Plexiglas is one of those brand names that is so closely identified with its product that it has entered the vernacular as a synonym for that product. In the case of Plexiglas, the product is acrylic plastic sheets, which many people simply call plexiglass sheets. Whether you call it Plexiglas or plexiglass, clear acrylic plastic looks best when it is dust- and scratch-free. Cleaning acrylic plastic isn't difficult, but you have to avoid cleaning products that can damage it and abrasive implements that can scratch it.
Cleaning Acrylic Sheets
An electrostatic charge that attracts dirt can develop around acrylic sheeting. You can clean this dirt, as well as surface blemishes and smudges, with a number of cleaners, including:
Use a soft, non-abrasive cloth, a micro-fiber cloth or a cellulose sponge. Microfiber works well because, like the plastic, it has an electrostatic attraction to dirt. Dabbing is safer than rubbing, no matter which type of cloth or sponge you use. If you use a solvent, such as kerosene, to dissolve dirt, be sure to remove all of it as quickly as possible.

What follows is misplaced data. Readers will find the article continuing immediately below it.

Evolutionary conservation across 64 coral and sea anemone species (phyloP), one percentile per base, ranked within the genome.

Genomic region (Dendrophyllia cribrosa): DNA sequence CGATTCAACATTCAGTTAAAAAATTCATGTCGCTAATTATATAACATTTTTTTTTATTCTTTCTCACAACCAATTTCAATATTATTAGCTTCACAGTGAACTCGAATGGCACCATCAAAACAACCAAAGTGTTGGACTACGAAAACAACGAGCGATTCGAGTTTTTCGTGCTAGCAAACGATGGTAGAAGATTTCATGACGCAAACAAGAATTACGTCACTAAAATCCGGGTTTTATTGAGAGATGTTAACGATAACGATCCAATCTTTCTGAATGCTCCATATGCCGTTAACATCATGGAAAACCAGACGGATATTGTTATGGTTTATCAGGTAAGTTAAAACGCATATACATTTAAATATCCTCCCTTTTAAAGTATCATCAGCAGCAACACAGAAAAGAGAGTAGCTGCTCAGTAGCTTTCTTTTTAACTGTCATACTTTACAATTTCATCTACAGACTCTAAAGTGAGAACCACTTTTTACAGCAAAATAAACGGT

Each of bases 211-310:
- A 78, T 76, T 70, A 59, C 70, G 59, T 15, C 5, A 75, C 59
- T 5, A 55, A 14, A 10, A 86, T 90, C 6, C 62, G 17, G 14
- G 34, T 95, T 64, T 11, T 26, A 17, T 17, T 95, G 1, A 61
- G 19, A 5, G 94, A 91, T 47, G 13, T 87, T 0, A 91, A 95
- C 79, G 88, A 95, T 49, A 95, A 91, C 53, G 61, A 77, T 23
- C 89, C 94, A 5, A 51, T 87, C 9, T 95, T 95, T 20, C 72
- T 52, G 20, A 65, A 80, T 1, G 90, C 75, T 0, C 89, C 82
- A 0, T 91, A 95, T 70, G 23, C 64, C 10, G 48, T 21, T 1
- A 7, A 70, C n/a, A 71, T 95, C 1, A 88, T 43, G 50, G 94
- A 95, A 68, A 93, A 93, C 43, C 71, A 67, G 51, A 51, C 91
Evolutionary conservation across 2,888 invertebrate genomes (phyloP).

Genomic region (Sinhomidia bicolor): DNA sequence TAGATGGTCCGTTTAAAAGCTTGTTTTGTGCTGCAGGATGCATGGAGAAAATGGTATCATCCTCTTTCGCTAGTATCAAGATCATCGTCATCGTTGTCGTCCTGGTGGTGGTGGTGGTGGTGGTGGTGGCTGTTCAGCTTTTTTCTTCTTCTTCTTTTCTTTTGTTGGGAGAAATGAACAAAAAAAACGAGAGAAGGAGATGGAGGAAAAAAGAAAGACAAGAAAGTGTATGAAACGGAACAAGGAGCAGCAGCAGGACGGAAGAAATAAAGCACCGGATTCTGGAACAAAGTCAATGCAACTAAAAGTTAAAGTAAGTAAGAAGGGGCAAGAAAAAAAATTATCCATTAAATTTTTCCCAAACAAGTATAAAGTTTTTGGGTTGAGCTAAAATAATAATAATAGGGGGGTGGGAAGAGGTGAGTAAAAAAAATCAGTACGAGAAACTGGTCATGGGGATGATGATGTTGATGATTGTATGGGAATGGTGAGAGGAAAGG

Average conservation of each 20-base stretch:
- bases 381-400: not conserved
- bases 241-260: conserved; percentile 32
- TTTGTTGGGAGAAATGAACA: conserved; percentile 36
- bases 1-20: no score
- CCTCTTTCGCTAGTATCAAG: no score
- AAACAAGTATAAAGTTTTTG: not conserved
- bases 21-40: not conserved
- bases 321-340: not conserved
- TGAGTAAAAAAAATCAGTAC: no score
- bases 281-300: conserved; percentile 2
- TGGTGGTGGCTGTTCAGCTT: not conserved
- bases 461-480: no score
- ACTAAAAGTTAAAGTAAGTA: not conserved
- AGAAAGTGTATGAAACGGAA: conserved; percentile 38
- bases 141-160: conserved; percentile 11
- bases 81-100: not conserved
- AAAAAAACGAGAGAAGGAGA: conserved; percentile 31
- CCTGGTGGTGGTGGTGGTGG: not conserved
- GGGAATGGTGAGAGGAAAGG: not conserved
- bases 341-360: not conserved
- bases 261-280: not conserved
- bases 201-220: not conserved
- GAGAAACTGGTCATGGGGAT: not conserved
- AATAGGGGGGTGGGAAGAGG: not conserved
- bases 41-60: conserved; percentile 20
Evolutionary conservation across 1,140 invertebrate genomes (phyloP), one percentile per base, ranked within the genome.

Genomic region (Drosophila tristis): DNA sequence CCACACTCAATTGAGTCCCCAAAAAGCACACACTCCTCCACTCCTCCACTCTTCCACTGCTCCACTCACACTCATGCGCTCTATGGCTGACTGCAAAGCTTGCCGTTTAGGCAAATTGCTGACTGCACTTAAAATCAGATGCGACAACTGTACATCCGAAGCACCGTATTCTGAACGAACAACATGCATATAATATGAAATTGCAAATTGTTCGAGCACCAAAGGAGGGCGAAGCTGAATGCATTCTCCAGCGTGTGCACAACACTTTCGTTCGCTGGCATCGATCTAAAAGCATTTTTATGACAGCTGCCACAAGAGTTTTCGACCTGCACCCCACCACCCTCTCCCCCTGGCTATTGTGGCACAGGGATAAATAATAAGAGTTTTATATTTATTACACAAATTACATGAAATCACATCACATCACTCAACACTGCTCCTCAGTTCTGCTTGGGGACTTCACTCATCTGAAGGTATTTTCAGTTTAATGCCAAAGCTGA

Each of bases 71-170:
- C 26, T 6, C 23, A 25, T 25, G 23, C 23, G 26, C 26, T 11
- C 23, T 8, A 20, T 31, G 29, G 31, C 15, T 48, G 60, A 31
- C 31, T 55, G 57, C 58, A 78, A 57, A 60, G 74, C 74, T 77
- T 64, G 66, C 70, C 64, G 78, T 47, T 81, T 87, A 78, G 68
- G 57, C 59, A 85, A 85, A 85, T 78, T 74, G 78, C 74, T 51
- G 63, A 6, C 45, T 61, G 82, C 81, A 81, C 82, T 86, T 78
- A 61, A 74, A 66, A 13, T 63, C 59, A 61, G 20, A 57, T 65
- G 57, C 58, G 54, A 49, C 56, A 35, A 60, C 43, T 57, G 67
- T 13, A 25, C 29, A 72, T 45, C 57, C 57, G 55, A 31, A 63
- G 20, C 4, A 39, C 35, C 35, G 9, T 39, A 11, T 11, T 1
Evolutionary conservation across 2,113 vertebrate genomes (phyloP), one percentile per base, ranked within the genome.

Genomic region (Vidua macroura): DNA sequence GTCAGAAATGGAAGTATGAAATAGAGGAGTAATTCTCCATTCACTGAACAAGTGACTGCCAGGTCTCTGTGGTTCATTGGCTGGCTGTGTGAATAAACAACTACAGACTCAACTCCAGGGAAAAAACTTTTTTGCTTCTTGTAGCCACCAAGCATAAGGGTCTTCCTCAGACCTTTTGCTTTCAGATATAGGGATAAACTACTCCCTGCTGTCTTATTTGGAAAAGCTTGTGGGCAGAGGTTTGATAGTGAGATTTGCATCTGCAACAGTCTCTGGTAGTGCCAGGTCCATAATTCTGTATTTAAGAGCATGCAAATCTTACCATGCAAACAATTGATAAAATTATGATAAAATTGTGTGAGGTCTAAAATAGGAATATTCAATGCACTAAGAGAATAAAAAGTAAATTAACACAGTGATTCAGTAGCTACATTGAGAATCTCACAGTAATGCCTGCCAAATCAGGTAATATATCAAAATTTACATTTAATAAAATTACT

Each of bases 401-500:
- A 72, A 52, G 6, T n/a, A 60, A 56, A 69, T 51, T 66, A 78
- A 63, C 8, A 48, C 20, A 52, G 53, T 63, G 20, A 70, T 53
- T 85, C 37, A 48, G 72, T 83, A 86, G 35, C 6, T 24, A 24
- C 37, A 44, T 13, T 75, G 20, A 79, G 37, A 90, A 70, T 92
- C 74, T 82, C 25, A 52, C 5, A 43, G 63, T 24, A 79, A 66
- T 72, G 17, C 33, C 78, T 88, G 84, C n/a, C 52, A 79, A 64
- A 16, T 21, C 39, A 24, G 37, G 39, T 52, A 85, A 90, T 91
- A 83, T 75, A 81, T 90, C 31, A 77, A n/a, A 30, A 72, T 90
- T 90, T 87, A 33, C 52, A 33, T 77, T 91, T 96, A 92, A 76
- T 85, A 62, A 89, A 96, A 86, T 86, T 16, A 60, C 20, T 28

A number of cleaners can damage plastic and should be avoided. Do not use any cleaning product that contains:
- Ammonia or household cleaners that contain ammonia
- Denatured or isopropyl alcohol
Restoring Scratched or Hazy Acrylic
The recommended way to clean scratches from acrylic plastic is to buff out the scratches with fine-grit sandpaper or a buffing machine and buffing polish. You can buy buffing polish designed for cleaning plastic -- it comes in three grades -- or you can use a DIY substitute, such as white -- not gel -- toothpaste or baking soda. The amount of work involved depends on the depth of the scratches; keep in mind that you may not be able to completely remove a scratch deep enough for you to feel with your fingernail.
Scratch and Haze Removal Procedure
Buff out shallow scratches and hazing with a buffing wheel or a handheld buffer. Spreading fine polishing powder or car wax first lubricates the buffer and produces a glisteningly clear surface.
Remove deep scratches with wet/dry sandpaper. Lubricate the sandpaper with water and sand by hand with a circular motion. Start sanding with a relatively coarse paper, such as 320-grit, then move through the grits to increasingly finer ones until the plastic is scratch-free. Finish off by buffing with polish or wax.
Use a commercial plastic polish system as an alternative to sanding. One such system consists of three grades of polish. Use the coarsest grade first, then progress to finer ones. Apply and buff the polish with a non-abrasive cloth.